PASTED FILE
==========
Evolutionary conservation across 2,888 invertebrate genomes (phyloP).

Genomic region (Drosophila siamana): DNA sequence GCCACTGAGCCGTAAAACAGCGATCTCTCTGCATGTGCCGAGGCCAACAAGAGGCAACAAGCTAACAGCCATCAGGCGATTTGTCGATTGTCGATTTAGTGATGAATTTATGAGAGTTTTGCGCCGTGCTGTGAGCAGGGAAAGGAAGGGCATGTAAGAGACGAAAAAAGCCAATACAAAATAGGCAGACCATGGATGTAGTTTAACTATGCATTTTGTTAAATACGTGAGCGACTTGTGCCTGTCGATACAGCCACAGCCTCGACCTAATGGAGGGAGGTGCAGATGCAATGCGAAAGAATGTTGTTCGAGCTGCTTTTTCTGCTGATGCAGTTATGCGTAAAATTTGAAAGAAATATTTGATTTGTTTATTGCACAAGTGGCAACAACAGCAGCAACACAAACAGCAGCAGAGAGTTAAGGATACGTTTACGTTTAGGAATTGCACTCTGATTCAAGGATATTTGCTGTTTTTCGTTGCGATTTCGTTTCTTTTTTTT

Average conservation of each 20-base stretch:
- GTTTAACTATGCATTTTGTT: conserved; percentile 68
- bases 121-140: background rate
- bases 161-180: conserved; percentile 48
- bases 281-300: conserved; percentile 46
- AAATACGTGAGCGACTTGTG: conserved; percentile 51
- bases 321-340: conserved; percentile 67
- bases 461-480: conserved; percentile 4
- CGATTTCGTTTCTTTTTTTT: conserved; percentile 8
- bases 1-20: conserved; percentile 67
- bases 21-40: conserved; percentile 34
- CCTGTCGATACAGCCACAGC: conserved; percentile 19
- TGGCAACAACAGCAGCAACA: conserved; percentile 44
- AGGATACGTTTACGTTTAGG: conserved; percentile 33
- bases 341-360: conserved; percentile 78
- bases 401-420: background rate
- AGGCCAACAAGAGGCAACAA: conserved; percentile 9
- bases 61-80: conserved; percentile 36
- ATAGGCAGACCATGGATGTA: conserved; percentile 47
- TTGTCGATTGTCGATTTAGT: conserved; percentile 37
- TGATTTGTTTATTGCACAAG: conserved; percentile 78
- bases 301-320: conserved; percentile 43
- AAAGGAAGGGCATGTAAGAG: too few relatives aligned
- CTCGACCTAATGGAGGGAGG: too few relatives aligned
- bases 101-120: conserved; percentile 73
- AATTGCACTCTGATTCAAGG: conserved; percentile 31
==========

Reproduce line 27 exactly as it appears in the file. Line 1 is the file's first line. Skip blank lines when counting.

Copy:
- bases 101-120: conserved; percentile 73